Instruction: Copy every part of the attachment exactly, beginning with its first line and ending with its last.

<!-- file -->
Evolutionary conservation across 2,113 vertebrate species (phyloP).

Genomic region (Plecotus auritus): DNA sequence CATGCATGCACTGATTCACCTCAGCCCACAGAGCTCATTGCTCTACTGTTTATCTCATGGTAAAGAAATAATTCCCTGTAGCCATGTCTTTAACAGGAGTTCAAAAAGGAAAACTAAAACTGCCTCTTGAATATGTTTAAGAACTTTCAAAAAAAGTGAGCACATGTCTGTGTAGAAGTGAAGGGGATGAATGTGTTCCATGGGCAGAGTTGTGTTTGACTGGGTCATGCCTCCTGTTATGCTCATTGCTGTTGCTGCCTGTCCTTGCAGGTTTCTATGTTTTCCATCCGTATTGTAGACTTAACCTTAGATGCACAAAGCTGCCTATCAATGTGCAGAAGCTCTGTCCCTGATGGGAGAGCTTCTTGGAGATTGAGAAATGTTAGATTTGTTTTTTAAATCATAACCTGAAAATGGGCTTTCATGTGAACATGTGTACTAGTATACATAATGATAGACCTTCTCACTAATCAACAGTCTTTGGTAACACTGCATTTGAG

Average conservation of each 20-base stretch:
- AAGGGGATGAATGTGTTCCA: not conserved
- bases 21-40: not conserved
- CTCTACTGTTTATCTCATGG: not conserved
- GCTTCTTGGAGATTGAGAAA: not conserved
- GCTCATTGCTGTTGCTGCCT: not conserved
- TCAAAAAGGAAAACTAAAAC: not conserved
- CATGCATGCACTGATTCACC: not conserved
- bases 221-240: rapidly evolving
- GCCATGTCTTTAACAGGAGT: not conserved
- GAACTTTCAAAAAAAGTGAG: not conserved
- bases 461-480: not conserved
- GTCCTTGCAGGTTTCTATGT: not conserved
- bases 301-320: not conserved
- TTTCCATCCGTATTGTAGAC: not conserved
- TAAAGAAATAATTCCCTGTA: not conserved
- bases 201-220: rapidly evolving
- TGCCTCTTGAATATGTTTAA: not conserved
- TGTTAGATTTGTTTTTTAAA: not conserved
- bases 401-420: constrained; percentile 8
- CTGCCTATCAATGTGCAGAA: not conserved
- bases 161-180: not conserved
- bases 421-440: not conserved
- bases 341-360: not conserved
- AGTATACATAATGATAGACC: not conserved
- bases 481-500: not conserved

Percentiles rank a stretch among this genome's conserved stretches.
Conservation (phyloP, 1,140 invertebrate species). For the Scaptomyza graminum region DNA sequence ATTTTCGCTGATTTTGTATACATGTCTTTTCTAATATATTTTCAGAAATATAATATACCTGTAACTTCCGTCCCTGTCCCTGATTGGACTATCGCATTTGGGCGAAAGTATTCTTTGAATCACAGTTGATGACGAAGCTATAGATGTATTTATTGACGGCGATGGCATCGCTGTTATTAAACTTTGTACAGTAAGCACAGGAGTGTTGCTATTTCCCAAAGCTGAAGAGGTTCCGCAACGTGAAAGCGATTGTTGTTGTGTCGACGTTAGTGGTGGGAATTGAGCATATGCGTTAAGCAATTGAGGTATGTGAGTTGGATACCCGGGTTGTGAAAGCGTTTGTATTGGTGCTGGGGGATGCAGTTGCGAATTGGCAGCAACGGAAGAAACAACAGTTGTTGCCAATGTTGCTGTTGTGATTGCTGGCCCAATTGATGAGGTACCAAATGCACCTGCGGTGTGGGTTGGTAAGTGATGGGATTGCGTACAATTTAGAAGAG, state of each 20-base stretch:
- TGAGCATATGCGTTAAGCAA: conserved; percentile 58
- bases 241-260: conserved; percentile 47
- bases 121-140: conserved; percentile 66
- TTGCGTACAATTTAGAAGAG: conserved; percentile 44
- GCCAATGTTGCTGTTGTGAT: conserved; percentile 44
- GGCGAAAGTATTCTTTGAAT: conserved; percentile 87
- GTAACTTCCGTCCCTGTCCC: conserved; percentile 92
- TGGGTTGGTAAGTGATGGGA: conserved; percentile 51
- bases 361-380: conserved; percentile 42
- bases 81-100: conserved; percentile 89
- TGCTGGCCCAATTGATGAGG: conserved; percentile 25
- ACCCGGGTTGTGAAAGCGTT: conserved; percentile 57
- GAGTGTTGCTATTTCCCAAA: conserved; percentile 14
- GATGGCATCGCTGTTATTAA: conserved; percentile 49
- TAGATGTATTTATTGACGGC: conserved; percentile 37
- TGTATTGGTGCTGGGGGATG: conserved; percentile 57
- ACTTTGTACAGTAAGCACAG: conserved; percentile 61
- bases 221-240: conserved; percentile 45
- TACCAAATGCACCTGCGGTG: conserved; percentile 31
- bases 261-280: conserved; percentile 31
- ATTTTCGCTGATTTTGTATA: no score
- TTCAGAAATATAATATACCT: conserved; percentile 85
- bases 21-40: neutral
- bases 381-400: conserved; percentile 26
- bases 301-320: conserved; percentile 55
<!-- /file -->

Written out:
Evolutionary conservation across 2,113 vertebrate species (phyloP).

Genomic region (Plecotus auritus): DNA sequence CATGCATGCACTGATTCACCTCAGCCCACAGAGCTCATTGCTCTACTGTTTATCTCATGGTAAAGAAATAATTCCCTGTAGCCATGTCTTTAACAGGAGTTCAAAAAGGAAAACTAAAACTGCCTCTTGAATATGTTTAAGAACTTTCAAAAAAAGTGAGCACATGTCTGTGTAGAAGTGAAGGGGATGAATGTGTTCCATGGGCAGAGTTGTGTTTGACTGGGTCATGCCTCCTGTTATGCTCATTGCTGTTGCTGCCTGTCCTTGCAGGTTTCTATGTTTTCCATCCGTATTGTAGACTTAACCTTAGATGCACAAAGCTGCCTATCAATGTGCAGAAGCTCTGTCCCTGATGGGAGAGCTTCTTGGAGATTGAGAAATGTTAGATTTGTTTTTTAAATCATAACCTGAAAATGGGCTTTCATGTGAACATGTGTACTAGTATACATAATGATAGACCTTCTCACTAATCAACAGTCTTTGGTAACACTGCATTTGAG

Average conservation of each 20-base stretch:
- AAGGGGATGAATGTGTTCCA: not conserved
- bases 21-40: not conserved
- CTCTACTGTTTATCTCATGG: not conserved
- GCTTCTTGGAGATTGAGAAA: not conserved
- GCTCATTGCTGTTGCTGCCT: not conserved
- TCAAAAAGGAAAACTAAAAC: not conserved
- CATGCATGCACTGATTCACC: not conserved
- bases 221-240: rapidly evolving
- GCCATGTCTTTAACAGGAGT: not conserved
- GAACTTTCAAAAAAAGTGAG: not conserved
- bases 461-480: not conserved
- GTCCTTGCAGGTTTCTATGT: not conserved
- bases 301-320: not conserved
- TTTCCATCCGTATTGTAGAC: not conserved
- TAAAGAAATAATTCCCTGTA: not conserved
- bases 201-220: rapidly evolving
- TGCCTCTTGAATATGTTTAA: not conserved
- TGTTAGATTTGTTTTTTAAA: not conserved
- bases 401-420: constrained; percentile 8
- CTGCCTATCAATGTGCAGAA: not conserved
- bases 161-180: not conserved
- bases 421-440: not conserved
- bases 341-360: not conserved
- AGTATACATAATGATAGACC: not conserved
- bases 481-500: not conserved

Percentiles rank a stretch among this genome's conserved stretches.
Conservation (phyloP, 1,140 invertebrate species). For the Scaptomyza graminum region DNA sequence ATTTTCGCTGATTTTGTATACATGTCTTTTCTAATATATTTTCAGAAATATAATATACCTGTAACTTCCGTCCCTGTCCCTGATTGGACTATCGCATTTGGGCGAAAGTATTCTTTGAATCACAGTTGATGACGAAGCTATAGATGTATTTATTGACGGCGATGGCATCGCTGTTATTAAACTTTGTACAGTAAGCACAGGAGTGTTGCTATTTCCCAAAGCTGAAGAGGTTCCGCAACGTGAAAGCGATTGTTGTTGTGTCGACGTTAGTGGTGGGAATTGAGCATATGCGTTAAGCAATTGAGGTATGTGAGTTGGATACCCGGGTTGTGAAAGCGTTTGTATTGGTGCTGGGGGATGCAGTTGCGAATTGGCAGCAACGGAAGAAACAACAGTTGTTGCCAATGTTGCTGTTGTGATTGCTGGCCCAATTGATGAGGTACCAAATGCACCTGCGGTGTGGGTTGGTAAGTGATGGGATTGCGTACAATTTAGAAGAG, state of each 20-base stretch:
- TGAGCATATGCGTTAAGCAA: conserved; percentile 58
- bases 241-260: conserved; percentile 47
- bases 121-140: conserved; percentile 66
- TTGCGTACAATTTAGAAGAG: conserved; percentile 44
- GCCAATGTTGCTGTTGTGAT: conserved; percentile 44
- GGCGAAAGTATTCTTTGAAT: conserved; percentile 87
- GTAACTTCCGTCCCTGTCCC: conserved; percentile 92
- TGGGTTGGTAAGTGATGGGA: conserved; percentile 51
- bases 361-380: conserved; percentile 42
- bases 81-100: conserved; percentile 89
- TGCTGGCCCAATTGATGAGG: conserved; percentile 25
- ACCCGGGTTGTGAAAGCGTT: conserved; percentile 57
- GAGTGTTGCTATTTCCCAAA: conserved; percentile 14
- GATGGCATCGCTGTTATTAA: conserved; percentile 49
- TAGATGTATTTATTGACGGC: conserved; percentile 37
- TGTATTGGTGCTGGGGGATG: conserved; percentile 57
- ACTTTGTACAGTAAGCACAG: conserved; percentile 61
- bases 221-240: conserved; percentile 45
- TACCAAATGCACCTGCGGTG: conserved; percentile 31
- bases 261-280: conserved; percentile 31
- ATTTTCGCTGATTTTGTATA: no score
- TTCAGAAATATAATATACCT: conserved; percentile 85
- bases 21-40: neutral
- bases 381-400: conserved; percentile 26
- bases 301-320: conserved; percentile 55